One of the most impressive broadcast curriculums in the nation is located in Carlsbad, California – not at a college, however, but at Carlsbad High School. The prowess of the school’s Broadcast Journalism Program, branded CHSTV, is seen in its daily productions, its PBS documentary specials, and at the annual STN nationwide student broadcasting competition – where CHSTV has consistently won “Best Daily Newscast in the Nation” since 2008.
CHSTV’s newscasts are tightly crafted, visually infectious, professional grade, and produced entirely by students. Packed with live studio and field reports, guest interviews, and special interest features, each show delivers information the students feel their peers need to know. The 12-minute high definition newscast is seen live via the web, in classrooms through closed circuit television, and across the Carlsbad area over local cable systems.
At 7:30 a.m. students arrive with no content prepared and with no idea of what role they will play in that morning’s newscast. A brainstorming session is held with CHSTV Broadcast Teacher Douglas Green, and the students then begin researching topics, writing copy, gathering imagery, creating graphics, and editing video. By 9 a.m., there’s a quick run-through, and by 9:18 am – without fail – the news goes live.
The students run the entire show. They work as on-camera talent and news anchors, and execute the live show from the control room.
News Training Ground
Green — named 2016 California Teacher of the Year — formed CHSTV in 2002 as a means to give students who were learning video and broadcasting at the district’s three middle schools a continuing education in the trade. Today, 90 percent of the students in the CHSTV program come from those middle school programs.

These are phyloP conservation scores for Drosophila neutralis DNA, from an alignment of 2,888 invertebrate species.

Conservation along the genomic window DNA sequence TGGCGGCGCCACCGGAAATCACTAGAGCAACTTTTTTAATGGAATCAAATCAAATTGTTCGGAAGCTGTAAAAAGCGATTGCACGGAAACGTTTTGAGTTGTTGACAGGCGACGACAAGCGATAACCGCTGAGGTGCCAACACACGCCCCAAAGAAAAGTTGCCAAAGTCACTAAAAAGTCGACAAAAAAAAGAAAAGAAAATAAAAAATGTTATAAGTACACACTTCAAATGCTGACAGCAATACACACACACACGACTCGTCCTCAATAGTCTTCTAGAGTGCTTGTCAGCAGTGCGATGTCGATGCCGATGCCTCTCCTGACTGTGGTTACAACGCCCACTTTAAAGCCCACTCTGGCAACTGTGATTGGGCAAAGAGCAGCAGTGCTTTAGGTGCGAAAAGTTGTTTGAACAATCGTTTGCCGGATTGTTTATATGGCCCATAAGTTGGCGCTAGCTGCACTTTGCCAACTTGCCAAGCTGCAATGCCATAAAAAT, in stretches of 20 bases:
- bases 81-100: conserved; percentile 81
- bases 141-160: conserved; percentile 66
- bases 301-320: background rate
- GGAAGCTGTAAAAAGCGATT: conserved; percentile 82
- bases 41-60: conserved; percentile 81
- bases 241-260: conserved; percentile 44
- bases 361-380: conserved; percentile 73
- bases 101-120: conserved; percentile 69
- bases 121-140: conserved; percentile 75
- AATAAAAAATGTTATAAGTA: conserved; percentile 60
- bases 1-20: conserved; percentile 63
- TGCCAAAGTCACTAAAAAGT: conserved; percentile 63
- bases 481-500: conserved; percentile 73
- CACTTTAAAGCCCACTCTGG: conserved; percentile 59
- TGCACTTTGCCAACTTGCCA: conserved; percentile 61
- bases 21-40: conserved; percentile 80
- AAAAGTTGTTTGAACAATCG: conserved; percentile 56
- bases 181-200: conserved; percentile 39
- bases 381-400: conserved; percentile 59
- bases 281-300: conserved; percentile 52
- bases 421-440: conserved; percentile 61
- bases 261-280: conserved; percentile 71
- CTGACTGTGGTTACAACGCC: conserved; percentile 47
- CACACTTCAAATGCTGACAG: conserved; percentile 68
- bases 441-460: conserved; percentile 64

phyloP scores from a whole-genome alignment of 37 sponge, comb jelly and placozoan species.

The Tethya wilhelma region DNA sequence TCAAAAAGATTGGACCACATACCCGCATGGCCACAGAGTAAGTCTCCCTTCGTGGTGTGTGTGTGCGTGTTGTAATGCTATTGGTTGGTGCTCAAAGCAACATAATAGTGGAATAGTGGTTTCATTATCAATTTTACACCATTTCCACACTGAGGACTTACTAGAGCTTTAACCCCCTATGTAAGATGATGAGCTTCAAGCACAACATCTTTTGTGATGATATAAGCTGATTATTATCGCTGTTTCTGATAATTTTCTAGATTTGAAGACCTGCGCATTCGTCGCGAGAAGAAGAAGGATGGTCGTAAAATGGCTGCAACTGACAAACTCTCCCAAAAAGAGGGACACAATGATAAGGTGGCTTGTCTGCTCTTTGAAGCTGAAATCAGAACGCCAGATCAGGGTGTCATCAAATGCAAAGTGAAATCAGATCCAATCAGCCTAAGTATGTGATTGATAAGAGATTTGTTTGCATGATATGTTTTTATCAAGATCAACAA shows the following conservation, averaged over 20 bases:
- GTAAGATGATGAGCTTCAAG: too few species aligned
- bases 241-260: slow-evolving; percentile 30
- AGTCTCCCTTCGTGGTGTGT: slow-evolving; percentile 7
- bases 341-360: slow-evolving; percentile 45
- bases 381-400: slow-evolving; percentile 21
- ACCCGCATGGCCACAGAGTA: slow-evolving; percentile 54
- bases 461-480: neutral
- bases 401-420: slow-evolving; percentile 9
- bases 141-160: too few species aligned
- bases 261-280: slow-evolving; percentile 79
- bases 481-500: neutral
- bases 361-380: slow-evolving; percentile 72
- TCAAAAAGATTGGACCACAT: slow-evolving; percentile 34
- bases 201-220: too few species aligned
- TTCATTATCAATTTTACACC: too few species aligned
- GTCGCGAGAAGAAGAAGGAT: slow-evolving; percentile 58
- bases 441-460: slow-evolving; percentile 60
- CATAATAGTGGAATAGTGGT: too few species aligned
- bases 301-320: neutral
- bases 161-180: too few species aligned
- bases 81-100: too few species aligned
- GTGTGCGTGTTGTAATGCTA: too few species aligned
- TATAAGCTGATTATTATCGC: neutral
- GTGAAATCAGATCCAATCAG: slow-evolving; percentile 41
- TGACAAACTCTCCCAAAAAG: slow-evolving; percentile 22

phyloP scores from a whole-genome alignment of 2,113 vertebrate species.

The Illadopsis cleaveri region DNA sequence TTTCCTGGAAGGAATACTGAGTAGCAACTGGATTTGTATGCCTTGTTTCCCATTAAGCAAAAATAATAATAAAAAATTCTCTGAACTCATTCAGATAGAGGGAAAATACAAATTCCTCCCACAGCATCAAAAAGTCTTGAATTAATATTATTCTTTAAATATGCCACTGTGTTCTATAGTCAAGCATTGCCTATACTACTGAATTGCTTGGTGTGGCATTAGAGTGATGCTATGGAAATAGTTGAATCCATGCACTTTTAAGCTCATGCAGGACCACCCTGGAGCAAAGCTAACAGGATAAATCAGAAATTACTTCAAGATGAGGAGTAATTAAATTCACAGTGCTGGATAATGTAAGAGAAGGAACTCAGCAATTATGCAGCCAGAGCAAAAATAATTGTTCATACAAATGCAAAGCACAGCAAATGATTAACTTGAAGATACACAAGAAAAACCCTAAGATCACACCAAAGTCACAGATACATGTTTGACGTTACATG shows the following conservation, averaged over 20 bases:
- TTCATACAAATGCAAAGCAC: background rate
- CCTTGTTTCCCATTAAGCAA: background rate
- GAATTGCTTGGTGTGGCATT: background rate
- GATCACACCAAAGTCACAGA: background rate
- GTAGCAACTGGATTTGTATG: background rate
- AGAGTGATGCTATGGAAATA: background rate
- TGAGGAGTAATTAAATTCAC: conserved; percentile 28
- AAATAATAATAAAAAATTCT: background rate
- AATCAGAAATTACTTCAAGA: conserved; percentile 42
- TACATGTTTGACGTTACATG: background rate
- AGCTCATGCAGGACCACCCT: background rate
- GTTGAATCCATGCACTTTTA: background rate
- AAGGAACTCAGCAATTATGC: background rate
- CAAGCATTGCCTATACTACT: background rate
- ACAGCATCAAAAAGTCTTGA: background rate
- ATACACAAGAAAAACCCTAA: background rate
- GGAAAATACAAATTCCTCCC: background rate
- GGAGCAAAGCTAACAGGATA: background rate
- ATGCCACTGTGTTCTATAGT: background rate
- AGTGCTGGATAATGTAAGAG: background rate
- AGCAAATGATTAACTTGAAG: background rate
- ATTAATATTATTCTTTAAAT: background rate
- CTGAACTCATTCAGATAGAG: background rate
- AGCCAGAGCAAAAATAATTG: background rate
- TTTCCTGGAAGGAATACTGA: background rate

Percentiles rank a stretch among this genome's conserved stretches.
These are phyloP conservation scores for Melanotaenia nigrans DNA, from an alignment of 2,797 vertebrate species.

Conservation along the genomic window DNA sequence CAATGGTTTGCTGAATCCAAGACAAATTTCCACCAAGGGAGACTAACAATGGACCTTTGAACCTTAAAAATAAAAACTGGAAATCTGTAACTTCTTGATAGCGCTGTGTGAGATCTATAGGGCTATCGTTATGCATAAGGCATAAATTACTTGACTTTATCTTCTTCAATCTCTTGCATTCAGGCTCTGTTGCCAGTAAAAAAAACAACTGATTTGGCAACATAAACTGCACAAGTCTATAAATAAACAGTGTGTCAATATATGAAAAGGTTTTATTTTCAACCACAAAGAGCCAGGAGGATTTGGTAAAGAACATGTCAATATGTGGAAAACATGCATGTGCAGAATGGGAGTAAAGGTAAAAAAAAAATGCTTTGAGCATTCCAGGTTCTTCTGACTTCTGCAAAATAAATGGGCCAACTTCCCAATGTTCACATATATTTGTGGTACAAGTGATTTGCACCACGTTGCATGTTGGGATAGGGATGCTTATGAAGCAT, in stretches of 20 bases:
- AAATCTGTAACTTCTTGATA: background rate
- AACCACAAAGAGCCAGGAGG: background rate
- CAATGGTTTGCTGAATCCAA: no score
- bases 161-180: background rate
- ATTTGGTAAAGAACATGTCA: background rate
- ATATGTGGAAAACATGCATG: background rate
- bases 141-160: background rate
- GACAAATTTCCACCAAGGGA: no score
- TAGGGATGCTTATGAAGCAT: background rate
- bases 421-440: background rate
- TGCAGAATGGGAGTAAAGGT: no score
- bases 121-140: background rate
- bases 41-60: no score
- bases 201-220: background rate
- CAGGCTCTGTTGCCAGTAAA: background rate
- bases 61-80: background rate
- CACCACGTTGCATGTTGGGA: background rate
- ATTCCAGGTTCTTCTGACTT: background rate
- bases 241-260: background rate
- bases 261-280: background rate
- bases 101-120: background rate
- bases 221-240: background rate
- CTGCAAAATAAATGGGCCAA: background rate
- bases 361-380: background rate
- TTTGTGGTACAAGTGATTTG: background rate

Along with working in each technical position—both in front of and behind the camera—during the grading period, students also take turns delivering an interactive presentation using the Magic Window – a giant touch screen monitor. The students are also expected to produce a feature segment on any topic of their choice every three weeks. On deadline day, several student/content producers evaluate the video clips for use in the newscast as well as grade the work.
The demand for the program is high, and Green teaches two different classes of students according to a rotating block schedule. This means there may be 12 or more students in the studio serving as anchors, interviewers, camera operators, floor directors, teleprompter operators, and production assistants, with many more in the control room serving as technical directors, producers, and graphics operators. The key, Green says, is they must all communicate clearly and effectively with each other in order to have a successful outcome.
“One reason we’ve been so successful is that we attract students who really have a passion for telling stories, and who embrace this concept that, as journalists, we are the voice for the voiceless,” Green added.